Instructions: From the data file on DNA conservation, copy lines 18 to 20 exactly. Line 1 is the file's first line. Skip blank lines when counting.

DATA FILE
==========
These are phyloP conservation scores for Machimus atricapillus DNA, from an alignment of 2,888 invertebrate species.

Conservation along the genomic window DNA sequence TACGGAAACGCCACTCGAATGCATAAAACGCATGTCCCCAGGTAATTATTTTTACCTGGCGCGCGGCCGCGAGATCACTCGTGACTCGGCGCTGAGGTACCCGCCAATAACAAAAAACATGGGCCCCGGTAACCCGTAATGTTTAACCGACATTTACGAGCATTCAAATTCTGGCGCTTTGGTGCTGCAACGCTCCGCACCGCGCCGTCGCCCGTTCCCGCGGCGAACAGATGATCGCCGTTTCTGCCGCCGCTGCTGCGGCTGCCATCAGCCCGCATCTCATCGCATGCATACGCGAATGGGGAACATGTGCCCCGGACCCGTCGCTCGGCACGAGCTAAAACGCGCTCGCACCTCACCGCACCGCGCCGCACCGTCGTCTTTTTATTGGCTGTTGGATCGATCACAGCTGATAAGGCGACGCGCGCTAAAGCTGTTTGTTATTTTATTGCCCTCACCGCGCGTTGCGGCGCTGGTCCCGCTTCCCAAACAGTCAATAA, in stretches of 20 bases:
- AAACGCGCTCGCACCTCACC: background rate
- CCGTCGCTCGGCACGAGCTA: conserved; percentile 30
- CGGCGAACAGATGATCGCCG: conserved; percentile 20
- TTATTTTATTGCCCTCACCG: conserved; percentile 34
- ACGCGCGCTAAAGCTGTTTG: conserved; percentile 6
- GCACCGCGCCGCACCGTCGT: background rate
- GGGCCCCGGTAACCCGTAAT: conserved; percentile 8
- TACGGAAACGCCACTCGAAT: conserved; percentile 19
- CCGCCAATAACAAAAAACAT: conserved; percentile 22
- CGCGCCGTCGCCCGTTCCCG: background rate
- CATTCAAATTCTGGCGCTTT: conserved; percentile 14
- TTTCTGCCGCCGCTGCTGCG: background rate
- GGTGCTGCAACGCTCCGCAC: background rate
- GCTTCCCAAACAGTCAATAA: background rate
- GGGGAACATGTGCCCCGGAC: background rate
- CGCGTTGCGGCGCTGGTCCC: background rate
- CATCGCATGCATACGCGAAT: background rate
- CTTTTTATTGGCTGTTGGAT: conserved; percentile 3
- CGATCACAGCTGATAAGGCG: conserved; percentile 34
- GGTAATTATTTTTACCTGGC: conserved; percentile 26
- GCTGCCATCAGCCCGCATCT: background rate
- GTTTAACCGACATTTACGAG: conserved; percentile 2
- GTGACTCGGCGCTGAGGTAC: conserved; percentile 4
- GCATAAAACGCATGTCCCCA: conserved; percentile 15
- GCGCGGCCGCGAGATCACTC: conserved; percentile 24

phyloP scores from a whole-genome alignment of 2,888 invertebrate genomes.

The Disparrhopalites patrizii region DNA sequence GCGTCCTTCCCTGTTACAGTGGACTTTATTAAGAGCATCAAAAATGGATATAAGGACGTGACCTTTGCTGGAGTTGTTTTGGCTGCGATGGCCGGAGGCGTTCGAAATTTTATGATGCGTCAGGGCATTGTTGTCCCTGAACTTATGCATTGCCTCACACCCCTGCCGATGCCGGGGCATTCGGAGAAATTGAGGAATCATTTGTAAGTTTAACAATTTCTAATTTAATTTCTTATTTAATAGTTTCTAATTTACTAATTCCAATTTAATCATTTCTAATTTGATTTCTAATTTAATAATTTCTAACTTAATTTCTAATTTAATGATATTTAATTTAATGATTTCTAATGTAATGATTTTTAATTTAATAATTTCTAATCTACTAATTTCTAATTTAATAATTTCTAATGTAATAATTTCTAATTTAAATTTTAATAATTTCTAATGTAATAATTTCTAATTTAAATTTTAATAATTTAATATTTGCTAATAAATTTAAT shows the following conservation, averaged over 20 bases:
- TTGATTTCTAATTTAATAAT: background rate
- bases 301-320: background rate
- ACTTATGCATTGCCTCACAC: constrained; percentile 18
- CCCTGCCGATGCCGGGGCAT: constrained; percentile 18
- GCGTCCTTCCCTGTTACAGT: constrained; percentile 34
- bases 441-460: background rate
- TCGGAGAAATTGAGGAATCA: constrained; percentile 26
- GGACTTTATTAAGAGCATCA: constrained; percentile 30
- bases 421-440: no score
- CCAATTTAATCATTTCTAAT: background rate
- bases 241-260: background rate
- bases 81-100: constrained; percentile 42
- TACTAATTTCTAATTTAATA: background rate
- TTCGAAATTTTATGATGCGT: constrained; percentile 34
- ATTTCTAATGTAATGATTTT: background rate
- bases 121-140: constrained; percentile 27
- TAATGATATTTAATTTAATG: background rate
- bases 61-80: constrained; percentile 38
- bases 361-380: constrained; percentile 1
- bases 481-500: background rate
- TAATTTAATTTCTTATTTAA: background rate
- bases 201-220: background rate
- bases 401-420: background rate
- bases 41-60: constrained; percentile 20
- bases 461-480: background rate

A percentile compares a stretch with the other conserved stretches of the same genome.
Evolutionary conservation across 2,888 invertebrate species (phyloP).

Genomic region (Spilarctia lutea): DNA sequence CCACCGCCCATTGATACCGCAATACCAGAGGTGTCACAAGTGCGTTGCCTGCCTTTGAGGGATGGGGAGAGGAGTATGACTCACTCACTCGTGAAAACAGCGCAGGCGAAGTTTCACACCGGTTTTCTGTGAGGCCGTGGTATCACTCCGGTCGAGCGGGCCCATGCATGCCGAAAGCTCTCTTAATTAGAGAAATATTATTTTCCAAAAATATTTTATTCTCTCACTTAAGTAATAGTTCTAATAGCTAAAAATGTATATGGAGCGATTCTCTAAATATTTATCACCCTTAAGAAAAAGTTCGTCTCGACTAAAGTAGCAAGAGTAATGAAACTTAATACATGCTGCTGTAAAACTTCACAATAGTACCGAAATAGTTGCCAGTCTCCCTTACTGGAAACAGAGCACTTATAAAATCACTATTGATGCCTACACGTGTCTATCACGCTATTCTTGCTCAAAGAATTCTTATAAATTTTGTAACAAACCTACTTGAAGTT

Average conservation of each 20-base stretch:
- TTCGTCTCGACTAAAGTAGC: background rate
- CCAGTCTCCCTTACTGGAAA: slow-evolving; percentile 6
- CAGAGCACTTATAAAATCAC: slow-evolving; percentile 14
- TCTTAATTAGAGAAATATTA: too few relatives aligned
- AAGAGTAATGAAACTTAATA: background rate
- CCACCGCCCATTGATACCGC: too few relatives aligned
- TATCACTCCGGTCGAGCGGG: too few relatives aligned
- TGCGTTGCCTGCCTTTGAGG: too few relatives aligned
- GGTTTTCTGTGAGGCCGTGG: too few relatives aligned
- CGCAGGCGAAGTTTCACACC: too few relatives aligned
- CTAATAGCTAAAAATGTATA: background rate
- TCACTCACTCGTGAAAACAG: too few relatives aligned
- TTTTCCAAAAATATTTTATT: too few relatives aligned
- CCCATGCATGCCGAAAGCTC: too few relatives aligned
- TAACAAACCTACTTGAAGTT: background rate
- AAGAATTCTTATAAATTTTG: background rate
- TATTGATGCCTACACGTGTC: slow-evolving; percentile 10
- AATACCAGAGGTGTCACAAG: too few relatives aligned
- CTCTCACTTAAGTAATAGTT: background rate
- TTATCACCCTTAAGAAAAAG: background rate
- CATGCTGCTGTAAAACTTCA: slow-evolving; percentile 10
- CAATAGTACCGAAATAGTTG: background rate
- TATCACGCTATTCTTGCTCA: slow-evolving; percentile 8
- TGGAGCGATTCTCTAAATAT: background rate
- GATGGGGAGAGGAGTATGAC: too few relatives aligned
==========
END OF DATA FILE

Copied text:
- CGCGTTGCGGCGCTGGTCCC: background rate
- CATCGCATGCATACGCGAAT: background rate
- CTTTTTATTGGCTGTTGGAT: conserved; percentile 3